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Man of the (White) People (or, “Seriously, WTF?”)


 

By now you’ve probably heard that Ralph Nader has accused Barack Obama of “talking white”.

It would appear that what Nader means is that Obama isn’t focusing exclusively on issues that affect the poor (i.e. “black” issues), like payday loans, asbestos, and lead.

WTF?

First of all, Obama can’t really help speaking white. SINCE HE’S WHITE. Or, at least, he’s arguably far more white than he is black. Second, why does Nader get away with being such a colossal racist?


 
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Man of the (White) People (or, “Seriously, WTF?”)

  1. This should actually be part of Authenticity Watch. Nader is falling into a very common fallacy, especially in the United States but also elsewhere: that there is an authentically black way to talk, dress, regard authority, conceive public policy, and so on. If you’re not on the lookout for that fallacy, it’s very easy to succumb to it. The counter-argument is that, since African-Americans are, as much as Irish-Americans or anyone else, heirs to *all* of the American experience, not only is no aspect of American cultural life denied to black Americans, it’s grotesque to even try to rope off some parts of American life as “authentically black.”

    It is helpful (if often infuriating, for all kinds of reasons) to read Stanley Crouch on these topics. Early on, when Michael Jackson’s nose-narrowing, hair-straightening and skin-bleaching was causing all sorts of uproar, Crouch wrote a magnificent essay in the Village Voice arguing that Michael Jackson, as much as anyone else, was free to do as he liked with his manner and appearance. It was especially touching because Crouch *hates* Michael Jackson’s music and, one would have thought, would be looking for an excuse to dump on him.

    Of course these questions about what’s black and how much of one’s background should inform one’s life choices are inherently thorny, controversial and eternal, and not only for people of African descent, and not only in the USA. Charles Mingus used to be told he was too light-skinned to know anything about the blues, though he learned early to play the bass in a way that left no doubt on that score. I doubt you’d have to go far to find African-Americans making the same arguments Nader made, although probably not in sufficient number to cause serious trouble for Obama.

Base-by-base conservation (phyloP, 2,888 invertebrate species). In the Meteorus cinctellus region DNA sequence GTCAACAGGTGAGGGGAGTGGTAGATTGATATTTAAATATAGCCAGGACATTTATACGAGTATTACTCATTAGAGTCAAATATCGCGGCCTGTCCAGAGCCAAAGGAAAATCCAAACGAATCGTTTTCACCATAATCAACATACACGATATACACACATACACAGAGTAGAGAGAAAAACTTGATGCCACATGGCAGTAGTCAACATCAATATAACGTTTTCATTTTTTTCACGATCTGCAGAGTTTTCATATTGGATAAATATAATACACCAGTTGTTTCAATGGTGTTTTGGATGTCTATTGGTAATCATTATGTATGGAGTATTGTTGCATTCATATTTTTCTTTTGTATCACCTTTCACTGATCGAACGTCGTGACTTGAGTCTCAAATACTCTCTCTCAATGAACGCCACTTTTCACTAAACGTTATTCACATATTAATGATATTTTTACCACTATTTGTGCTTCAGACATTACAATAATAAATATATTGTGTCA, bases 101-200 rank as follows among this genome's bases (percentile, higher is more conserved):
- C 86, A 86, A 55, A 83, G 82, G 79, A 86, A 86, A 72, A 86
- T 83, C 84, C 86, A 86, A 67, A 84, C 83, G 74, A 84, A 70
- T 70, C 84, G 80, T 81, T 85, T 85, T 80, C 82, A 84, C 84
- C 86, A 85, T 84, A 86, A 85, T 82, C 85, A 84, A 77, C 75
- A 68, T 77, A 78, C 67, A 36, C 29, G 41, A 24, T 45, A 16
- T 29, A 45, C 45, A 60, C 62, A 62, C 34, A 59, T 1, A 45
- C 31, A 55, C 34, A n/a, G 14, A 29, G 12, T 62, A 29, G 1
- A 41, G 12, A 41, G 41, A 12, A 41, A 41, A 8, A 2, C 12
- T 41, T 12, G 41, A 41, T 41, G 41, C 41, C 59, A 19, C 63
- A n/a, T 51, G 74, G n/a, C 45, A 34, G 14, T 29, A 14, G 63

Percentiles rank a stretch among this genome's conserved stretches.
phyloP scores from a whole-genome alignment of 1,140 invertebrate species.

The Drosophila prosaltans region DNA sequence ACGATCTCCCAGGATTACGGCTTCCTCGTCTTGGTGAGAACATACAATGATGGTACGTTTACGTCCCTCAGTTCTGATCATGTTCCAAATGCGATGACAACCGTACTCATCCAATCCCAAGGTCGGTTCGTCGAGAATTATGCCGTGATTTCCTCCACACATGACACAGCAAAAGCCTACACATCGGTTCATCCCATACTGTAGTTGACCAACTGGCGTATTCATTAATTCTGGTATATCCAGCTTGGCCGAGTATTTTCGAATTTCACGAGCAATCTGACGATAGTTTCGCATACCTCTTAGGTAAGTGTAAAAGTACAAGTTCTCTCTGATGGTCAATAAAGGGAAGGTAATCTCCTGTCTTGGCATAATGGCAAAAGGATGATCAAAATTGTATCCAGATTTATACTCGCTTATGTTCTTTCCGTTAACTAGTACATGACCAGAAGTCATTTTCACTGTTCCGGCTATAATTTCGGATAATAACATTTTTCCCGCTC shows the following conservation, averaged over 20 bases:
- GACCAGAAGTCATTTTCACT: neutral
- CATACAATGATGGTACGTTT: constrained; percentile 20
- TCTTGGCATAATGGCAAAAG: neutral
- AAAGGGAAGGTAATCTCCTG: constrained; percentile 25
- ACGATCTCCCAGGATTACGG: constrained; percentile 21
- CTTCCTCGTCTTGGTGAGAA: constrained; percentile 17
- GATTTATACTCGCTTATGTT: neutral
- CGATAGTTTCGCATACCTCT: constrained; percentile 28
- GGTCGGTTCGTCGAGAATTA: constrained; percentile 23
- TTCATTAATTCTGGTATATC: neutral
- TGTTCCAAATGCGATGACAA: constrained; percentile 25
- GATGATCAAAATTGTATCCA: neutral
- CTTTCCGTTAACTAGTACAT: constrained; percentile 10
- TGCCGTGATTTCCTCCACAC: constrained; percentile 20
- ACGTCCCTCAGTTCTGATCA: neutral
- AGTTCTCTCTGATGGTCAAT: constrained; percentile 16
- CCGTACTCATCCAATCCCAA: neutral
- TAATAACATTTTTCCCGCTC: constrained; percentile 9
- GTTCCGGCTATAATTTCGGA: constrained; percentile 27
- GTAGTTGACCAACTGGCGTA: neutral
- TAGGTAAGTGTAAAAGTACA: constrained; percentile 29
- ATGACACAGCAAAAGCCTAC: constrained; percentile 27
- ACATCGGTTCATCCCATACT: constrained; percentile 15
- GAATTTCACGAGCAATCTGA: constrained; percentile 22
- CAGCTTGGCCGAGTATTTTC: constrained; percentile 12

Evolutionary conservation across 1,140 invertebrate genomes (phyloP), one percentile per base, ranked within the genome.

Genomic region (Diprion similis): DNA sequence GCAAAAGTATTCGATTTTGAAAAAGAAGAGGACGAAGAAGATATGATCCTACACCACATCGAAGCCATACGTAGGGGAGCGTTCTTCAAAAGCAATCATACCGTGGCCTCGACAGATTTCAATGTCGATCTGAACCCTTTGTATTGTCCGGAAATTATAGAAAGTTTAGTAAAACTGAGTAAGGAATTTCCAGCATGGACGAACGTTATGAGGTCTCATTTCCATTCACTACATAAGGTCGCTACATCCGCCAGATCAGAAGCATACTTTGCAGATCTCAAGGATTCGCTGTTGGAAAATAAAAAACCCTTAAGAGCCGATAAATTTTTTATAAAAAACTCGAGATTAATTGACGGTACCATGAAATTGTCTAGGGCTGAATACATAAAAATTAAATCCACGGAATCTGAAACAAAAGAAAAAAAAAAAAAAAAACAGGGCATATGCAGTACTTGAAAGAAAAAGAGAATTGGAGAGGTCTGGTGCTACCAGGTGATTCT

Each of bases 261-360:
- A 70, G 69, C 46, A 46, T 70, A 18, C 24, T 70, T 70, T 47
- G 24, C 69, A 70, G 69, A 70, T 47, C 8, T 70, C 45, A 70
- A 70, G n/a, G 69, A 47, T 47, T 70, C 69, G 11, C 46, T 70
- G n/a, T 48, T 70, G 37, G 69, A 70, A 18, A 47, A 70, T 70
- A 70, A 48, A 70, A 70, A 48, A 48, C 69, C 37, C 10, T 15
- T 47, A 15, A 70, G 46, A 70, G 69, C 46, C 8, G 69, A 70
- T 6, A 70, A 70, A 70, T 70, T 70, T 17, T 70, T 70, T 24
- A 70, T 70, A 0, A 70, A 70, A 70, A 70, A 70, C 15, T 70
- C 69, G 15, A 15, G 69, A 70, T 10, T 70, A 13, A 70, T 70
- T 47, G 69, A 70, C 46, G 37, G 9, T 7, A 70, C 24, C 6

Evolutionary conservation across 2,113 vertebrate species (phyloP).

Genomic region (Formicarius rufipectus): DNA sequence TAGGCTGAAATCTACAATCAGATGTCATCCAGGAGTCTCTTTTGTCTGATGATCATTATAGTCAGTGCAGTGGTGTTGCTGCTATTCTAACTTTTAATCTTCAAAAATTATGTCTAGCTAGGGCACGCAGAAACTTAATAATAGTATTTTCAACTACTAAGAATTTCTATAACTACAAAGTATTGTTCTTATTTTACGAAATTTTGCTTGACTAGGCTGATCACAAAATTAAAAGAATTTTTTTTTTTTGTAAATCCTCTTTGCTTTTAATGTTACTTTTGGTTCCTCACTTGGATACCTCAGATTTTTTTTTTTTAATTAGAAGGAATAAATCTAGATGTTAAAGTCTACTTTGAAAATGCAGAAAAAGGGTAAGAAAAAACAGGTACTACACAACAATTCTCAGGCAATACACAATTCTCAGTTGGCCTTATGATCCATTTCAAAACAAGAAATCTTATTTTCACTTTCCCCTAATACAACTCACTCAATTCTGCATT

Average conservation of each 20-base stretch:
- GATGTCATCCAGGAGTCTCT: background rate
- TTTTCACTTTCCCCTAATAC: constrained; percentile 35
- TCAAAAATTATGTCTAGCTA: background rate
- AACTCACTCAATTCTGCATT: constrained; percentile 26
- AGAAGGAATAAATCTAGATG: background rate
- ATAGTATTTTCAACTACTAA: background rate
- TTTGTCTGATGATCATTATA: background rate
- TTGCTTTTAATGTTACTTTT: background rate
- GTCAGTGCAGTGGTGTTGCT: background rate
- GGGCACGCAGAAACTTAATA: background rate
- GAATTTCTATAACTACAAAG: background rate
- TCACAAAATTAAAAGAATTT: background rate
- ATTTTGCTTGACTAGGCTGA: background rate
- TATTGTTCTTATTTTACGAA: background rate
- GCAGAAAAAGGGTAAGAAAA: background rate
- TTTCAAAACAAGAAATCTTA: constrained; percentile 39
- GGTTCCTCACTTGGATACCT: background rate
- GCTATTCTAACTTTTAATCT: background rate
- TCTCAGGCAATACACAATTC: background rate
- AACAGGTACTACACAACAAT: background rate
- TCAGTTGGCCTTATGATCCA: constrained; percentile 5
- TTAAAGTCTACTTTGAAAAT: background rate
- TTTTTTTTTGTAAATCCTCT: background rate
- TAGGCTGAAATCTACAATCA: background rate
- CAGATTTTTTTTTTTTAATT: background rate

2. Haven’t we learned to stop judging policies and politicians on anything but their merits?

  3. It has nothing to do with authenticity. Nader is allowed to get away with shit like this because no one cares about him.

    He’s probably saying this stuff because he’s desperate for someone, anyone, to pay attention to him the way they did in 2000.

  4. Hang on…who says Nader is getting away with it? Every blog and message entry I’ve read calls him out as an out-of-touch racist.

    If the MSM is ignoring this, it’s because that’s the default relationship between the MSM and Ralph Nader.

    Anyway, I think Obama should adopt a Kenyan dialect. Maybe Russel Peters can coach him.

  5. Well let’s see, last summer Barack was not black enough apparently to appease the black voting community. Then, Barack was too black to win supporters in working class states like Ohio and Pennsylvania. Now, he’s back to being too white again.

    I figure at this rate, by November Barack will be simultaneously be too black and white for anybody to like, excluding the millions of Hispanics who hate black and white people, thus helping Barack win Florida and the election.

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